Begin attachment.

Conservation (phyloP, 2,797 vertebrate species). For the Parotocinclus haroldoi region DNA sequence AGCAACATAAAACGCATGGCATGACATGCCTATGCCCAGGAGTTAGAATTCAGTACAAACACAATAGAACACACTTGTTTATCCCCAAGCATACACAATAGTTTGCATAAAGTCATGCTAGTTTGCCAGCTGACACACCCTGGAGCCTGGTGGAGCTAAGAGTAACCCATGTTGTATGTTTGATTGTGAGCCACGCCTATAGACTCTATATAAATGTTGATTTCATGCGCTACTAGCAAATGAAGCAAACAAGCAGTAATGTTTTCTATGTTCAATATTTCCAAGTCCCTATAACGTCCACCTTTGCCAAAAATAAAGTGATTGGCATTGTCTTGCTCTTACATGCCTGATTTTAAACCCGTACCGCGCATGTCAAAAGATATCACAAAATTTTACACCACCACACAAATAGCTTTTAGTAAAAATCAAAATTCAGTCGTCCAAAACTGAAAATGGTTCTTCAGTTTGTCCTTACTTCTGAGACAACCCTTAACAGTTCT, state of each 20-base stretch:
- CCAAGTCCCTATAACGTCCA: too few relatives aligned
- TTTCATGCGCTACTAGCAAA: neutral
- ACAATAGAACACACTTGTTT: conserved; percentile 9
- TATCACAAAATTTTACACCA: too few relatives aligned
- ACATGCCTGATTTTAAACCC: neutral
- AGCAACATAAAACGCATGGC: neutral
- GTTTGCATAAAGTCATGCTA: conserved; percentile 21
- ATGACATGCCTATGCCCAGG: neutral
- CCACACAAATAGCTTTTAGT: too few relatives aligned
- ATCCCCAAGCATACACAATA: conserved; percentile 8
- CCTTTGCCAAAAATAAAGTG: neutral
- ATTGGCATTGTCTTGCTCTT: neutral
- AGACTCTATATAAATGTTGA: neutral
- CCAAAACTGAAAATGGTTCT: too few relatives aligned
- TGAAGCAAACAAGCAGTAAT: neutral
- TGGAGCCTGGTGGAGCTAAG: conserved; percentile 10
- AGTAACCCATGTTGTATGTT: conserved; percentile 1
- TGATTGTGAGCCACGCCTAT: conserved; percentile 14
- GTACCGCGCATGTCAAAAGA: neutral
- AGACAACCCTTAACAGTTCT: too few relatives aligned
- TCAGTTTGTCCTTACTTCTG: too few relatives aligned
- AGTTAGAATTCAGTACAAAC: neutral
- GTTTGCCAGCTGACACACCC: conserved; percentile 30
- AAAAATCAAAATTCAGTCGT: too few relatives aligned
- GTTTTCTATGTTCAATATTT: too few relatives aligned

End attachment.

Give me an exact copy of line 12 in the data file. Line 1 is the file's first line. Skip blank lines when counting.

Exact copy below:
- CCTTTGCCAAAAATAAAGTG: neutral